Quotulatiousness

August 27, 2009

Now it’s Star Trek‘s turn

Filed under: Humour, Media — Tags: , , — Nicholas Russon @ 15:59

John Scalzi returns to the well of nerd bile (see last week’s geek-disturbing here), this time he’s aiming at Star Trek:

Me: Star Wars design is so bad that people have to come up with elaborate and contrived rationales to explain it.

Star Wars Fanboy: YOU ARE SO VERY WRONG AND I WILL SHOW YOU WHY WITH THESE ELABORATE AND CONTRIVED RATIONALES.

It’s a little much to hope for (or fear) the same result two weeks in a row, but nevertheless I promised everyone I’d point and laugh at Star Trek design, so here we go. I’ll confine myself to things in the movies. There are eleven of those, so it’s not like this will be a problem.

V’Ger
In Star Trek: The Motion Picture, a Voyager space probe gets sucked into a black hole and survives (GAAAAH), and is discovered by denizens of a machine planet who think the logical thing to do is to take a bus-size machine with the processing power of a couple of Speak and Spells and upgrade it to a spaceship the size of small moon, wrap that in an energy field the size of a solar system, and then send it merrily on its way. This is like you assisting a brain-damaged raccoon trapped on a suburban traffic island by giving him Ecuador.

QotD: Taliban propaganda, as abetted by the mainstream media

Filed under: Cancon, Media, Military — Tags: , , , — Nicholas Russon @ 10:02

Well, surprise, surprise: yesterday’s VBIED attack in the city of Kandahar killed at least 41, and wounded over 80 more people. All of them were civilians. Every single one.

And yet still, in the AP piece above, you read the phrase “Taliban spokesmen were not immediately available for comment…” What if these lying sacks of shit had been available for comment, folks? Would we have been reading their misinformation in black and white, juxtaposed credibly against BGen Tremblay’s words in a pathetic bow to “balanced reporting” — like somehow both should be weighed equally? You bet we would.

I’m tired of it. I’m sick and tired of our media giving them a soapbox from which to proclaim what is clearly, plainly, and obviously pure propaganda designed to attack our will as part of a well planned and executed information operations campaign. I’m tired of our journalists willfully ignoring the fact that they’re not just observing the war, they’re affecting it with their reporting. I’m bone-tired of them refusing to take steps to ensure their powerful voice isn’t used against the very system of government that allows them such unfettered speech in the first place.

Damian “Babbling” Brooks, Real propaganda”, The Torch, 2009-08-26

The only Canadian conspiracy theory

Filed under: Cancon, Military, Technology — Tags: , , , — Nicholas Russon @ 08:29

American conspiracy enthusiasts have plenty to choose from, but their Canadian confreres don’t have much . . . but they do have the Avro Arrow controversy:

InnovationCanada.ca spoke with Campagna 50 years after the only examples of Canada’s premier jet fighter were cut into pieces.

InnovationCanada.ca (IC): What would most Canadians be shocked to find out about the Arrow, 50 years after its demise?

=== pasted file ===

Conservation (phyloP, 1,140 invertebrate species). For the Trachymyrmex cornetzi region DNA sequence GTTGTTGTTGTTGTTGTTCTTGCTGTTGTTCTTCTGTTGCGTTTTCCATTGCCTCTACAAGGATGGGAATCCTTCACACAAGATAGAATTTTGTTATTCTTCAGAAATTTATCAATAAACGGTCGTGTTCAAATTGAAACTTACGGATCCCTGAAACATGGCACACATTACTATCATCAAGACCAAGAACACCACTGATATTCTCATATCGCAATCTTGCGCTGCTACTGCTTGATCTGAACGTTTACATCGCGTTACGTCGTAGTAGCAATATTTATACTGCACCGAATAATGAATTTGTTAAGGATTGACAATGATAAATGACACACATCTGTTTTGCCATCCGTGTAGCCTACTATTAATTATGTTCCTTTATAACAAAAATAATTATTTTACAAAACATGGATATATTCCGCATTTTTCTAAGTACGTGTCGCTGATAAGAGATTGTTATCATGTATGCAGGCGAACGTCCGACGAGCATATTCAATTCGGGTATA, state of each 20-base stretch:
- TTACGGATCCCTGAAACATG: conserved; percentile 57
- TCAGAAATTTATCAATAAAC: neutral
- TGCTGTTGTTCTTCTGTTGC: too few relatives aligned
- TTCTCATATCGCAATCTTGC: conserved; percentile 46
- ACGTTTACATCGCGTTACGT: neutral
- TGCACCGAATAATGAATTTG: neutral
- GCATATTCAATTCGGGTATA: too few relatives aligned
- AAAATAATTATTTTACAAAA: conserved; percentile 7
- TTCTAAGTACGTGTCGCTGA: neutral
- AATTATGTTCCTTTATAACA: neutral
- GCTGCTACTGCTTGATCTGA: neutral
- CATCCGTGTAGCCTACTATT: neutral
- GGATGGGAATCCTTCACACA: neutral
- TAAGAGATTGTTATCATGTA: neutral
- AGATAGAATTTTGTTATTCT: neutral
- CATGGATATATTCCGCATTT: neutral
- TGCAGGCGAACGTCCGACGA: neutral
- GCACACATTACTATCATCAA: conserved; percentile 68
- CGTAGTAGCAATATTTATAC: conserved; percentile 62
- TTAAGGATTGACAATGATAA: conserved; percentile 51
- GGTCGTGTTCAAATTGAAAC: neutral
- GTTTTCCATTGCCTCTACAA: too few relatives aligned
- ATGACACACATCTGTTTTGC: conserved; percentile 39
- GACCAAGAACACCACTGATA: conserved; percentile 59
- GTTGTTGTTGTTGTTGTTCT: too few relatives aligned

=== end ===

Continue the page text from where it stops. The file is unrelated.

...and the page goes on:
Palmiro Campagna (PC): Most people don’t know that the order to destroy the Arrow did not come from Prime Minister John Diefenbaker. One theory was that Diefenbaker decided to cancel as this was a Liberal project and he had problems with A.V. Roe president Crawford Gordon. But the reports I had declassified showed that was clearly not the case.

The decision to cut the Arrows into scrap was blamed on Diefenbaker as an act of vengeance, but it was actually an act of national security. The Arrow was an advanced piece of military technology, and the Canadian government didn’t want the test planes to go to a Crown disposal group that would be allowed to auction them off to anyone in the world.

I’ve written a little bit about the Arrow controversy back in 2004:

I hate to sound like a killjoy, but everything I’ve read about the AVRO Arrow says that, while Dief was widely viewed as an idiot for destroying the . . . finished planes, it would never have been a viable military export for Canada. The plane was great, there seems to be no question about that, but it was too expensive for the RCAF to be the only purchaser, and neither the United States nor the United Kingdom was willing (at that time) to buy from “foreign” suppliers. With no market for the jet, regardless of its superior flying and combat qualities, there was little point in embarking on full production.

Also, given the degree of penetration by Soviet spies, the Canadian government took the easiest option in destroying the prototypes. That doesn’t make it any less tragic if you’re a fan, but it does put it into some kind of perspective, I hope.

Kids will be kids

Filed under: Britain, Media, Railways, Randomness — Tags: , , — Nicholas Russon @ 00:06

Even when they’re adults . . . James May tried to set a record, but the kids just got in the way:

An attempt by Top Gear‘s James May to break the world’s longest model railway record has failed amid claims that vandals and thieves tampered with the track.

The long-haired presenter joined 400 enthusiasts to build the miniature railway stretching 10 miles from Barnstaple to Bideford, in North Devon.

He was recording the attempt yesterday for his new show James May’s Toy Stories.

The team hoped that a train would run successfully along the length of the track, built on the picturesque Tarka Trail.

But their hard work was hampered as parts of the track were taken and coins dropped on the line, blowing the battery. Even the battery was stolen.

H/T to Jeff Shultz.

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